One of the things Linda McMahon said she would be doing differently in her 2012 U.S. Senate race is fundraising, but her first fundraising report shows she contributed over $600,000 of her own money and thousands in “in-kind” contributions to get the campaign off the ground.
The fundraising report was due just two weeks after she announced her campaign so it’s difficult to tell how good McMahon will be at dialing for dollars in the future.
Erin Isaac, McMahon‘s communications director, said the campaign has a fundraising team and McMahon herself is making phone calls.
“It’s a traditional fundraising effort just like any other candidate,” Isaac said Wednesday.
McMahon did receive $1,400 in contributions according to the third quarter report, but most of the $1.2 million spent by the campaign to date had come from her personal funds.
Just about all of the money went to operating expenses, mostly consultants and advisers – the big winner being both Sullivan & LeShane and Christopher LaCivita, president of Advancing Strategies LLC.
Sullivan & LeShane were paid more than $48,000, while LaCivita’s firm received $50,000. American Viewpoint, an opinion research and consulting firm received about $36,000 and more than $34,000 went to McLaughlin & Associates, another research and polling company.
Two other campaign consultants familiar with Connecticut politics, Ben Davol and Tom Scott also received sizable sums of money. Davol who is a veteran of numerous local, state and federal political campaigns received about $19,000 and Tom Scott, former state senator and radio host, received $26,000. Scott, who remains influential in conservative political circles, will help organize McMahon’s ground campaign and find support in conservative circles.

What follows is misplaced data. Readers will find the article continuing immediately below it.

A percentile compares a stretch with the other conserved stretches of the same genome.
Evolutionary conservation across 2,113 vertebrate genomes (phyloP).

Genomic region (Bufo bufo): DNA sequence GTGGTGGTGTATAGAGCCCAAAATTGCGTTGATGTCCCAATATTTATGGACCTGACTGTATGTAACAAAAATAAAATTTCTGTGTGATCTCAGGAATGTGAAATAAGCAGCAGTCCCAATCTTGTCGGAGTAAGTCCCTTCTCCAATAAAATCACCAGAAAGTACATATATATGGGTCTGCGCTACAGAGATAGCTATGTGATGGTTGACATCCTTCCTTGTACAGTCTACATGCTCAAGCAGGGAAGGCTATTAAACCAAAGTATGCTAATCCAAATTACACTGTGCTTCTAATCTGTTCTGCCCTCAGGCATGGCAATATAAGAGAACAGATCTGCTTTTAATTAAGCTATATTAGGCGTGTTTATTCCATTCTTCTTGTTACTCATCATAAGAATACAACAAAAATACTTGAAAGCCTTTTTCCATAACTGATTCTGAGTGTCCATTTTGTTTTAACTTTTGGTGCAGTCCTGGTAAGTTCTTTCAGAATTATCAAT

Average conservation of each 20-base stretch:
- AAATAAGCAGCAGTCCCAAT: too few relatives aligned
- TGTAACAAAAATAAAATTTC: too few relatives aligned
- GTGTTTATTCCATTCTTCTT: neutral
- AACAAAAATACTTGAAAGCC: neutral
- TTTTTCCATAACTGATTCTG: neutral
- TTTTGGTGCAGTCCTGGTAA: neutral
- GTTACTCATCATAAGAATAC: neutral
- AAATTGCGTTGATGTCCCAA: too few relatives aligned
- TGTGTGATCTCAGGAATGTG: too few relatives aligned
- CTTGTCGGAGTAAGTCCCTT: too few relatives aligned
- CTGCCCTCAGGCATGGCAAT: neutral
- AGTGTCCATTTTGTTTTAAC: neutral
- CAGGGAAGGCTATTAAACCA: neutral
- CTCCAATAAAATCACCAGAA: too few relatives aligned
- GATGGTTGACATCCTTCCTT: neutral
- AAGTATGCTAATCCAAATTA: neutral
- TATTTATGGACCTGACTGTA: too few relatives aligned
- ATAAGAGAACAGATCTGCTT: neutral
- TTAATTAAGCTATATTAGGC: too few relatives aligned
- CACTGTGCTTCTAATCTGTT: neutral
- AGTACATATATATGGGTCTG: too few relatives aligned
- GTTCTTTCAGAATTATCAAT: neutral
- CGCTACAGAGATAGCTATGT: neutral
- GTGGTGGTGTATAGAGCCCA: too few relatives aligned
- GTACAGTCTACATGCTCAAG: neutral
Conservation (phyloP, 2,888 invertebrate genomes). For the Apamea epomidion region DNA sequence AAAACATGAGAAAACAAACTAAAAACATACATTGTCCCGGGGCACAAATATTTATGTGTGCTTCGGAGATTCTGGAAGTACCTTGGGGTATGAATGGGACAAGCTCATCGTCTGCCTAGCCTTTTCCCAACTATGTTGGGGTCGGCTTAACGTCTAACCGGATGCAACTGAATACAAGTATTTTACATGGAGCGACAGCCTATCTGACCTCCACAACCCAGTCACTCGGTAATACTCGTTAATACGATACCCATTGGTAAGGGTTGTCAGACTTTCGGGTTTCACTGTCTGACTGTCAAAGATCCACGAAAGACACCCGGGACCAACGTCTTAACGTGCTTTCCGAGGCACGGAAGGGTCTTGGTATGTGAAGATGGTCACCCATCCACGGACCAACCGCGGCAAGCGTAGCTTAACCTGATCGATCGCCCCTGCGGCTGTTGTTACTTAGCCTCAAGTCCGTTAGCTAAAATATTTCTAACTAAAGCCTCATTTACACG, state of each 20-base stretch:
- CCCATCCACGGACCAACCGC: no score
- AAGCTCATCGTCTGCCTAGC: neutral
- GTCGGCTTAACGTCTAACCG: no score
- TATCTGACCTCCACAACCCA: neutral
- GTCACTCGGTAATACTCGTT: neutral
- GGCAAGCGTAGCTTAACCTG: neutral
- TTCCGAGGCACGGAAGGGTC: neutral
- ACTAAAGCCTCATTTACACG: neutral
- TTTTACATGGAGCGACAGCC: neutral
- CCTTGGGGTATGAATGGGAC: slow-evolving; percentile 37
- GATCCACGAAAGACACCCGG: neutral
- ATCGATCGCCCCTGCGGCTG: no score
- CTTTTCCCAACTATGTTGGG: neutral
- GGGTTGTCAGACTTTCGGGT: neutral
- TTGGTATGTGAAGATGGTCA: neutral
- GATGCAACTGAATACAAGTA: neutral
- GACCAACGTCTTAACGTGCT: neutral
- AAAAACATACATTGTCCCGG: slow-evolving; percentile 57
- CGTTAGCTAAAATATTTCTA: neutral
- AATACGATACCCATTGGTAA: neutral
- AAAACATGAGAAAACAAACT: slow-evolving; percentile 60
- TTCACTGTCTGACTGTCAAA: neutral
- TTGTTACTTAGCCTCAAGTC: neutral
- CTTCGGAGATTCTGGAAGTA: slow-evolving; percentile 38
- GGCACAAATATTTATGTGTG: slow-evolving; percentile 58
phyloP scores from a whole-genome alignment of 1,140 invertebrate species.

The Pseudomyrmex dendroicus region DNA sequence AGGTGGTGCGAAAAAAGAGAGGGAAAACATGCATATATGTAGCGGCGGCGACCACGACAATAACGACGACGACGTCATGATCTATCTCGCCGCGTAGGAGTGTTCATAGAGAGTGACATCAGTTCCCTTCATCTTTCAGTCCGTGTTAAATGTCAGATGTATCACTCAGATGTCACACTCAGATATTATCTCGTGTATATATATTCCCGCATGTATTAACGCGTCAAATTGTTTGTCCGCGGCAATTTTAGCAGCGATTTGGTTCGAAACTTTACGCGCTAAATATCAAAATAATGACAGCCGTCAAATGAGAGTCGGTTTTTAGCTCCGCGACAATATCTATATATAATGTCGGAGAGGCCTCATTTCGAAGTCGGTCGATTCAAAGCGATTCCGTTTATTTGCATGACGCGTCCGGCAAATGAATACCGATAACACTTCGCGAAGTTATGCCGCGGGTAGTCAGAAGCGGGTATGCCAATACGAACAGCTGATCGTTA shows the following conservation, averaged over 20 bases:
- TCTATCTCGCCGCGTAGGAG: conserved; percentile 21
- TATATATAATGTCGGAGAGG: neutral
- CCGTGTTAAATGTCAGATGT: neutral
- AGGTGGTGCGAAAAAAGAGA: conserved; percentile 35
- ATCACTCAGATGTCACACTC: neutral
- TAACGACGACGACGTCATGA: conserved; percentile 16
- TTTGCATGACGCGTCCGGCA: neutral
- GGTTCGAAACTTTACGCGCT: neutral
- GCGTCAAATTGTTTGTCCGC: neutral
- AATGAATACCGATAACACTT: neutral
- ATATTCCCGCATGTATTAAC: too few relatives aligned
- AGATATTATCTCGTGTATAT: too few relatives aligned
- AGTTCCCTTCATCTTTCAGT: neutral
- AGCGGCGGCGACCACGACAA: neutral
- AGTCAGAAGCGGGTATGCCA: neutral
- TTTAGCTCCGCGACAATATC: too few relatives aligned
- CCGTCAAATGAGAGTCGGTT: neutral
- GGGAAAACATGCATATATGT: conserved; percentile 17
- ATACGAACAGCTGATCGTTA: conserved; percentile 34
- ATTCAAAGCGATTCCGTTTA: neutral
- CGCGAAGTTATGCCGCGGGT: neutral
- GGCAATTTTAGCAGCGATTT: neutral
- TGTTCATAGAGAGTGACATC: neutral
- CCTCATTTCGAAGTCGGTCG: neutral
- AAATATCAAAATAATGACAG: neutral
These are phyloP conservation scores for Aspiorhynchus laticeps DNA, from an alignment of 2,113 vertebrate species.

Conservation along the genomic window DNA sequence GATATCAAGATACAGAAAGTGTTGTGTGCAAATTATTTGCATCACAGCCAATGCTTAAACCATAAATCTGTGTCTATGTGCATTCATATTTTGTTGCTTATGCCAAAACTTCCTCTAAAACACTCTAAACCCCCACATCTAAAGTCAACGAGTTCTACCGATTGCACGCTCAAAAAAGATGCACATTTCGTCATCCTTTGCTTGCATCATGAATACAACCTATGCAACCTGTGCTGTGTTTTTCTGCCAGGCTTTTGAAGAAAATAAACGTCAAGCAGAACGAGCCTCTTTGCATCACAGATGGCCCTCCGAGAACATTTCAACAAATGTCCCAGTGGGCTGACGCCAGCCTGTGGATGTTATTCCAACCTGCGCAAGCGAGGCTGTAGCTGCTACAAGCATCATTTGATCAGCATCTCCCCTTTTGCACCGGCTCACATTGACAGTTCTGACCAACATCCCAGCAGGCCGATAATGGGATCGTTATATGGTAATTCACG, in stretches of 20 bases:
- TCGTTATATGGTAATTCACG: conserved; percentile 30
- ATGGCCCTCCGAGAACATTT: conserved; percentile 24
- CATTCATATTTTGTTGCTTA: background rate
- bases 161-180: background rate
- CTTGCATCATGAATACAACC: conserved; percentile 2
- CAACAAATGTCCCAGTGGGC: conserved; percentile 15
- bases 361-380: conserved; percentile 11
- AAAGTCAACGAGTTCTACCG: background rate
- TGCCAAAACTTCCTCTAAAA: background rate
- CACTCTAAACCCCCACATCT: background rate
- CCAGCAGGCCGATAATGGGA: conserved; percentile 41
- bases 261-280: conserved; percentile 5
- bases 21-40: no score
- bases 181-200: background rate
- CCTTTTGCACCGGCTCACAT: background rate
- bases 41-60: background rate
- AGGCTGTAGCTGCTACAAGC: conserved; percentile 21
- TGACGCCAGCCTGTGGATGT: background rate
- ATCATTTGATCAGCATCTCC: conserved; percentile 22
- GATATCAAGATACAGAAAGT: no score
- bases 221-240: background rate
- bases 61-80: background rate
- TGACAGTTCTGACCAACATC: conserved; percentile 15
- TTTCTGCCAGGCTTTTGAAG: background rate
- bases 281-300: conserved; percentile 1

Already polls show McMahon is the favorite to win the Republican convention against former U.S. Rep. Chris Shays, Attorney Brian Hill of Windsor, and Vernon Mayor Jason McCoy. But she’s likely to have a more difficult time in a general election than Shays, if early polling proves accurate.
Last year she spent $50 million of her own money on the campaign, but her campaign says this year will be different. The results of a robust fundraising effort should be visible in the next quarterly report, Isaac said Wednesday.